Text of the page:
What You’ll See from Yangon to Tuanggyi

What You’ll See from Yangon to Tuanggyi
Driving through mountains on the way to Taunggyi, Myanmar.

Now is the time to visit Myanmar. Do so before everything’s influenced by the outside world, before another culture sells itself to tourism. What you’ll experience is a country stuck between what was, and what is, a nation in transition from decades of oppression driven by a taste of freedom.

I was recently invited to go on a marketing trip with my school. We went from Yangon to Taunggyi, and from Taunggyi to Mandalay and back.
Taunggyi is the capital city of Shan State, located about 4,700 feet above sea level in the southern portion of the region. It takes about 12 hours to drive there from Yangon. Give or take traffic jams and/or getting stuck behind a herd of cattle.
Outside of Yangon is different, a good different. What you’ll see is unbelievable.
You’ll see hay, heaps of hay. Hay in the middle of fields stacked like huts. Hay piled high on the backs of wagons being pulled by cows with fatty tufts. And on top of these mounds of hay might be a man smoking a cigarette with one hand, and holding the reigns in the other.
A home made from thatched materials in rural Myanmar.
A home along the road from Yangon To Taunggyi, Myanmar.
There are many thatched homes from Yangon to Taunggyi, nestled within the safety of palm clusters. Some thatched houses have beautiful zigzag patterns. Others are plain. Some are large, some are small, and some even have a wraparound deck.
You’ll see farmers using techniques and equipment long outdated in Iowa, where I’m from in the United States, where commercial farming with massive agricultural equipment has taken over. People still work the land by hand in Myanmar, with animals, with tools you’d possibly see in a museum.
You’ll dodge people and bikes and children and buses on bumpy roads. Parts of some roads aren’t finished yet. But, you’ll still speed. Traffic laws aren’t really enforced here.
Pagodas litter the jungle skyline. Rice paddies, terraced gardens, and communities clinging to the sides of mountains will pass by. Rivers are hot spots for locals to fetch water, bathe in, and/or wash clothes.
Trails of monks walk alongside the road. You’ll see most, if not all, are barefooted. Robed novices run to catch up. Others dance a bit; twirling whatever it is they have in their hands. People stand outside monasteries, temples, and other holy places, shaking silver buckets of what sounds like coins for donations.
The way to Taunggyi from Yangon cuts through several towns with numerous teashops. If you hop off at one, expect to be entertained. A little boy kept us amused as we sipped instant, sugary coffee.
He’d look to make sure we were watching before spinning his toy top. I’ve never seen a top spun in such a way. He used a string to wind it up and let it go, and then somehow picked it off the floor using only the string.
He had bark paste on his face. You’ll see this often. Thanaka is a common cosmetic cream worn by women and children all over Myanmar. As we were leaving, he swapped his top for a toy gun, and showed us his shooting skills.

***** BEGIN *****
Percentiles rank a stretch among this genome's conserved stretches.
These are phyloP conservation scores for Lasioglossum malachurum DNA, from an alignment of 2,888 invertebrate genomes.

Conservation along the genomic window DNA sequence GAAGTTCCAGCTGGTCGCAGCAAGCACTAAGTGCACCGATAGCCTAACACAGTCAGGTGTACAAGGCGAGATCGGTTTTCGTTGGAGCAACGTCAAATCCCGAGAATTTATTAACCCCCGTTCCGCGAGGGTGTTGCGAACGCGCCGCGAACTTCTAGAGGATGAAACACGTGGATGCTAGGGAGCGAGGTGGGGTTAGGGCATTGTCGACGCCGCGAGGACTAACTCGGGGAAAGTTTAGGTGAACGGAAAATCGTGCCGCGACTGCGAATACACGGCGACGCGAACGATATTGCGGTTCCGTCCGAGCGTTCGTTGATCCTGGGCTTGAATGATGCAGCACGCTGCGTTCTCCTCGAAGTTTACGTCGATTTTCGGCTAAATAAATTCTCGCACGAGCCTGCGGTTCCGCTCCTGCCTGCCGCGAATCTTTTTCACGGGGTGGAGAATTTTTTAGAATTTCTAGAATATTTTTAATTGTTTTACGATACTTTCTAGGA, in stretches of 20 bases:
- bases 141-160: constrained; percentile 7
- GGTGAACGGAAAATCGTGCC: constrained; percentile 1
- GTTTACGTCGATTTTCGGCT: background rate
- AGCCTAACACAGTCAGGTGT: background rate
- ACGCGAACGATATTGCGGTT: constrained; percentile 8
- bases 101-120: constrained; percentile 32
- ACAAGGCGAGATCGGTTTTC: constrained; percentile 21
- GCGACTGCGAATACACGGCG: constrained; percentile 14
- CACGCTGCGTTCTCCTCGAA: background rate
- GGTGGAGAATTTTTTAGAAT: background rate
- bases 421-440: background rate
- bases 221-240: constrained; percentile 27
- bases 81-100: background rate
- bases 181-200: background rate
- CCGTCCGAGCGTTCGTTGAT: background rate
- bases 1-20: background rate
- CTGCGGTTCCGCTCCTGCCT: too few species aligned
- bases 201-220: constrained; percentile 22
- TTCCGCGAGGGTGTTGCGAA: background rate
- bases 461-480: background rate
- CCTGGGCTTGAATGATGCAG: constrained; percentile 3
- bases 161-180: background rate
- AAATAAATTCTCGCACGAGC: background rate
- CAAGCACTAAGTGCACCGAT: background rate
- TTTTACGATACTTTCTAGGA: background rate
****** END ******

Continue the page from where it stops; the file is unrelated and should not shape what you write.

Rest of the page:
A shovel in a barrel of tar along the road to Taunggyi, Myanmar.
A shovel in a barrel of tar along the road to Taunggyi, Myanmar.
You’ll see buses broken down on the way up and down mountains. Remnants of wooden carriages left abandoned. Workers make tar in old metal barrels to use for road construction. Layers upon layers of rural life are on every side of the road, in every direction you’ll look.
You’ll travel through lots of little villages as you make your way around the mountains. Spectacular, scenic views can be seen. The road from above looks like a winding river with its switchbacks reflecting the bright sun. Mountains in the distance peek through haze in jagged outlines.
Small stands are anywhere there’s room to perch, selling fresh produce, firewood, honey, and whatever else can be harvested locally. You’ll see circles of men playing chinlone, while chickens, pigs and goats roam freely.
You’ll also get to see inside homes, to catch a glimpse of peoples’ lives. It’ll feel like you’re watching a movie as each scene unfolds. Families will cradle by fires for dinner. Men will nap. Children will toss puppies. Little boys will pee in trenches. Babies will cling to their mothers. Everyone and everything will appear to be perfectly posed. Observing you go by, just as you’re observing them.
Truck beds overflowing with people on top of baskets full of cabbage, on top of watermelons on top of bags of onions and garlic, on top of long pieces of bamboo on top of handmade bricks will come barreling down the mountainside. You might even see cows in the back of a trailer going up, as well as an elephant chained to the back going down.
Don’t be surprised if you see a man and four children riding on the same motorbike. They’ll pass you on their way home from school. The child falling off the back will know how to grip the shoulder of the kid in front of them, while holding onto a metal lunch container at the same time. Don’t worry.
If you’re planning to do the trip in a day, it’ll probably be dark by the time you reach Taunggyi. Look up and you’ll see stars fill the sky. Look down and you’ll see city lights covering massive, black mounds of earth. The stars and the lights will blend together, making it seem as though you’re driving through the Milky Way, with a red sliver-of-a-moon by your side.
Myanmar is one of the most unknown, undocumented, and unexplored places in the world. But, that’s all going to change very soon. Now is the time to visit. And when you come, get out of Yangon as soon as possible to experience a place you’ll never forget. What I saw from Yangon to Taunggyi and back remains vivid in mind.

Leave a Reply

Your email address will not be published. Required fields are marked *